Any modern website or mobile site heavily relies on scripting to make its pages more interactive and neat to provide an overall good user experience. All these scripts are usually included as external scripts in the page. Not only this, 3rd party external scripts are also included for a bunch of purposes including marketing, click tracking, web analytics, social integration and the like. Where these bring considerable value to the table however, the value generated can very well be offset by the drop in traffic or transactions if user experience is damaged by poor page performance. And hence, this post.To begin with, let’s understand the seven key factors which impact page response time –
- How Fast to Receive? – Network Bandwidth
- What Delay? – Network Latency
- How Much? – Page Size
- How Many? – Number of Requests
- How Many at Once? – Concurrency
- How Fast to Process? – Server Time
- How Fast to Display – Browser Render Time
Other factors not included here are connection overhead e.g. SSL, server load, DNS lookup, general network issues, browser cache & client machine performance.
Source: Web Paper “Analyzing Long Distance Web Page Performance”
Written by Performance Teams, IBM
Now, few of these factors may or may not be controllable for all webpage designers however, you could always have ways to mitigate it. A constraint on Network Bandwidth can always be mitigated by reducing page size, Network Latency with fewer items per page etc. Page size can be optimized by keeping stuff small, compression & caching. Although I get selective about what to compress e.g. if the images are already using a compressed file format like JPEG and further using a web server compression on doesn’t reduce much, I’d rather not do it as it would only mean more CPU cycles on the server without achieving much on the page performance front. Number of requests can be reduced by usage of CSS sprites, combining scripts/styles wherever possible and again caching. How fast your server responds is dealing with server-side performance (which is a topic for another time perhaps). About the browser paradigm factors, Browser render time refers to the time taken by rendering engine of the browser to render a page after it has received the necessary resources and Concurrency refers to the # of threads a browser uses concurrently to fetch resources for a page. Usually, there is a per host limit set by browsers during a request which ranges from 2 to a dozen threads in various modern browsers. External Scripts play a major role in both these factors as these scripts are blocking in nature and prevent concurrency.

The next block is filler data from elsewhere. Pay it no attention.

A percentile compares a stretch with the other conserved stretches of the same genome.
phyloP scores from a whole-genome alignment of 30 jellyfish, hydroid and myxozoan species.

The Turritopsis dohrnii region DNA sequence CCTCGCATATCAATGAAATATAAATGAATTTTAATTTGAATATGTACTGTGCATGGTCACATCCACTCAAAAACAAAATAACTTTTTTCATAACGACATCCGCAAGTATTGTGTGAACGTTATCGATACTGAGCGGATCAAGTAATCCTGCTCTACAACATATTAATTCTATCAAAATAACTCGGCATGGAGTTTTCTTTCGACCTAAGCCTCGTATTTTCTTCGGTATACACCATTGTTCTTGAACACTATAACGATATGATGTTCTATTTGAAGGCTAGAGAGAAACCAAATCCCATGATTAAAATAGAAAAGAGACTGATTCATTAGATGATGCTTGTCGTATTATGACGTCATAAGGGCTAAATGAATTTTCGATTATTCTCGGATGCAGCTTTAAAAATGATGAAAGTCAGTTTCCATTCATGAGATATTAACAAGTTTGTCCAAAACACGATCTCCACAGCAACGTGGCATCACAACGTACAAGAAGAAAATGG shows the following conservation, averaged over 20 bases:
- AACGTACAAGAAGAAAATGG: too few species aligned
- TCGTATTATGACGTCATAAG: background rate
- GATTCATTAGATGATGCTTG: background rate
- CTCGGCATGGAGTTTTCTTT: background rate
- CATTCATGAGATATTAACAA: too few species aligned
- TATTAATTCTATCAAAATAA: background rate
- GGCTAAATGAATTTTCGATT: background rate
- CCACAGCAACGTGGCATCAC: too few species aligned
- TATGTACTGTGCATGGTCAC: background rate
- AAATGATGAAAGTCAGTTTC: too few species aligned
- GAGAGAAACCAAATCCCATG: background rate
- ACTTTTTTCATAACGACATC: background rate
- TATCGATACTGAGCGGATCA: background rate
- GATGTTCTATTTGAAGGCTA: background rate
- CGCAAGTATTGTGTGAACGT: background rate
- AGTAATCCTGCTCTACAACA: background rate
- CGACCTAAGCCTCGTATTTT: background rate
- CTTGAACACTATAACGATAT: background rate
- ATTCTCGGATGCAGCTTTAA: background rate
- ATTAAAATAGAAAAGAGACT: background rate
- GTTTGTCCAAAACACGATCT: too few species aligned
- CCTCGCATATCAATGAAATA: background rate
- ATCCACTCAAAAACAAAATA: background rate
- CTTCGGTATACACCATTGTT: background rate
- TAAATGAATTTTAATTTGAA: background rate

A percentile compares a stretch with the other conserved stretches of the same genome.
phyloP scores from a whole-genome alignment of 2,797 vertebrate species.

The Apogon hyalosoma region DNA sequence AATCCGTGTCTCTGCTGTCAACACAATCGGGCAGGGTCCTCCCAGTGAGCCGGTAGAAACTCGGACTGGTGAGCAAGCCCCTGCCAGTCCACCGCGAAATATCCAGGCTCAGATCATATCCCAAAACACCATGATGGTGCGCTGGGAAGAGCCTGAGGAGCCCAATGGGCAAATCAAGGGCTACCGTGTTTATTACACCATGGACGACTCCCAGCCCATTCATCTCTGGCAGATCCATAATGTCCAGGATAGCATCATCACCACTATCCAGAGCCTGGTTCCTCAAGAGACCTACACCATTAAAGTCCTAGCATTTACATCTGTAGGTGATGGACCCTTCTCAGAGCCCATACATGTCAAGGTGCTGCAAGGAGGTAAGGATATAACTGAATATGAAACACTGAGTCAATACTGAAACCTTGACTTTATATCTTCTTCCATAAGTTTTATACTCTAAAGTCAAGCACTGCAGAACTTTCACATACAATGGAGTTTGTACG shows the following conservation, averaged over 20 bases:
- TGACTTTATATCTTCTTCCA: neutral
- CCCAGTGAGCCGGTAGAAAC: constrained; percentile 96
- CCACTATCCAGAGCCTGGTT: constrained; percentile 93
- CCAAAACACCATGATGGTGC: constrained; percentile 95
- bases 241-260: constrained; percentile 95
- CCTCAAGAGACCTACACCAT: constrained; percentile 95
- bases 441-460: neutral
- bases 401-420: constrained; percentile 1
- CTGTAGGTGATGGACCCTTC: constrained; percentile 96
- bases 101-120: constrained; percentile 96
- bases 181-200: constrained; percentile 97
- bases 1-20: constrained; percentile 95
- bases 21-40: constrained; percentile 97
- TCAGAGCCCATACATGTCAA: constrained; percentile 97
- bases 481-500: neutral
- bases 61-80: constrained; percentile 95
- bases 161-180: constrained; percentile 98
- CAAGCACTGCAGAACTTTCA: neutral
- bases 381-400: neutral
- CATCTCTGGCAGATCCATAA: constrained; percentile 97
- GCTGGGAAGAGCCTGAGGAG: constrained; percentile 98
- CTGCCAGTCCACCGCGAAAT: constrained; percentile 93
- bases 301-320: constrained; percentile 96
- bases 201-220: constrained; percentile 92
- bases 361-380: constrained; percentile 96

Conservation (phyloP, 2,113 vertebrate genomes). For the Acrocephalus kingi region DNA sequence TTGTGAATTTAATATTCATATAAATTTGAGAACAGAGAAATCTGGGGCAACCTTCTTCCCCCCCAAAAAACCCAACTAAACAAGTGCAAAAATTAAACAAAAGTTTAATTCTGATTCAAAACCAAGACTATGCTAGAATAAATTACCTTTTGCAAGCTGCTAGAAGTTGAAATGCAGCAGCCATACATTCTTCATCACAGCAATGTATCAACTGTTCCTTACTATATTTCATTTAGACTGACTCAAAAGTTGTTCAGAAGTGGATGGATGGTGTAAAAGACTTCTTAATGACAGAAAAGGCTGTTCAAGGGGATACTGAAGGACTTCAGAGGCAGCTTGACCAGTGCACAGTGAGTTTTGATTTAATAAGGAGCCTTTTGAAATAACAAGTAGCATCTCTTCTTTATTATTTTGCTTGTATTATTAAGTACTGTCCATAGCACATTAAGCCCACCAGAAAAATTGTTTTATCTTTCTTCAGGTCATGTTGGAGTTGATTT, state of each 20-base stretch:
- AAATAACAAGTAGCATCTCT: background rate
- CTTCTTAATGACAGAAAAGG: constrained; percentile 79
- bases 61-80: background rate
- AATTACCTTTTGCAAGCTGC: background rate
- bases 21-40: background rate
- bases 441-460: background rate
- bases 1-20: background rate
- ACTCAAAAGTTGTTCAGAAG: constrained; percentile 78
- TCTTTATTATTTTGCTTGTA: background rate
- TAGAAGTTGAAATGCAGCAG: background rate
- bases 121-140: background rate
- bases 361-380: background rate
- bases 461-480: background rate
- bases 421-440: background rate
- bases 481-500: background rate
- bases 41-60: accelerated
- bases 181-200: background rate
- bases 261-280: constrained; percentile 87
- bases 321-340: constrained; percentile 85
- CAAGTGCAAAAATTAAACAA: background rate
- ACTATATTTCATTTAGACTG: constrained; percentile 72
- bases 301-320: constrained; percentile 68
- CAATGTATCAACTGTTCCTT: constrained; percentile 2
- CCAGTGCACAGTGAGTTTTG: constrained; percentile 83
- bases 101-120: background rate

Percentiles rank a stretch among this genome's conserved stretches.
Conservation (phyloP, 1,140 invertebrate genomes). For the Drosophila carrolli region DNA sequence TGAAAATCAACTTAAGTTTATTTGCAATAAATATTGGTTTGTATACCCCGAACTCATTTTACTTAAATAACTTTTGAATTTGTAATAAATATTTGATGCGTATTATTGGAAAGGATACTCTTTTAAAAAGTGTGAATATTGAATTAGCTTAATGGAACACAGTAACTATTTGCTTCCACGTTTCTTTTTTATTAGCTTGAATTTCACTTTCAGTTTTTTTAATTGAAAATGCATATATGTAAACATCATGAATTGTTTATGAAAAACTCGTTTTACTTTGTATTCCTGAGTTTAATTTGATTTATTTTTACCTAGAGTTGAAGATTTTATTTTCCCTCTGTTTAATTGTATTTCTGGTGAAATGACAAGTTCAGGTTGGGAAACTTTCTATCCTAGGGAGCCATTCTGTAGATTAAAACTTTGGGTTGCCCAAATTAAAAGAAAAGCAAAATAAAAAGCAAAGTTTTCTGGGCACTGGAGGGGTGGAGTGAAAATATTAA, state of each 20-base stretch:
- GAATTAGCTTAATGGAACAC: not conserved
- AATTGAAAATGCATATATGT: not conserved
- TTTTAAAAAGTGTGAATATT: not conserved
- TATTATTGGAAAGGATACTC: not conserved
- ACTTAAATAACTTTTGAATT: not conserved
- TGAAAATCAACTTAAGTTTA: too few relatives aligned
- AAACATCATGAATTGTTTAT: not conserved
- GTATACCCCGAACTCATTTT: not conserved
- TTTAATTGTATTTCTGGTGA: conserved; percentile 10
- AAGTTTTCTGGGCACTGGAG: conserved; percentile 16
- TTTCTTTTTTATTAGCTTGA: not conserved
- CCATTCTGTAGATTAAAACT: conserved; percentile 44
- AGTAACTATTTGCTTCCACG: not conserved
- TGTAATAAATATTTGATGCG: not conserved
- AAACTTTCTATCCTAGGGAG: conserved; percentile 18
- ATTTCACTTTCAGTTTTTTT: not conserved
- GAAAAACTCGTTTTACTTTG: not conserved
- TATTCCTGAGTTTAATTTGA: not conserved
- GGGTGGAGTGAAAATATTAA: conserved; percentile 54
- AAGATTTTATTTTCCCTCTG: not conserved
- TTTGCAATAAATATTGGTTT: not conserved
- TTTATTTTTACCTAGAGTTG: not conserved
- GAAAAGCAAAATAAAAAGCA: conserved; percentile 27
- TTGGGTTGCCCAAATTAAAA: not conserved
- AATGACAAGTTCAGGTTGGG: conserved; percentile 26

How this really works is that browsers usually load resources in the order of which they are encountered when parsing a page. The page first becomes visible when all the elements till the end of body tag are loaded and the rendering engine has parsed the response and starts to paint it. Every time a script is encountered, a browser willingly stop loading any more resources from the same host until the encountered script is downloaded and interpreted/executed that’s blocking the rendering initialization of the page. This is pretty much as per a browser’s contract with a developer since a browser expects that the scripts have been placed in the order of execution expected by the developer and a script could very well be initializing variables used by the following markup or scripts. If, hypothetically, a browser allowed other resources in the following code of the page to be loaded and executed, there would be no guarantee of order of execution for the developer and coding for an internet application could very well have been a nightmare. Hence, if you this behavior as an evil, its a necessary evil (only that it’s not – an evil, that is).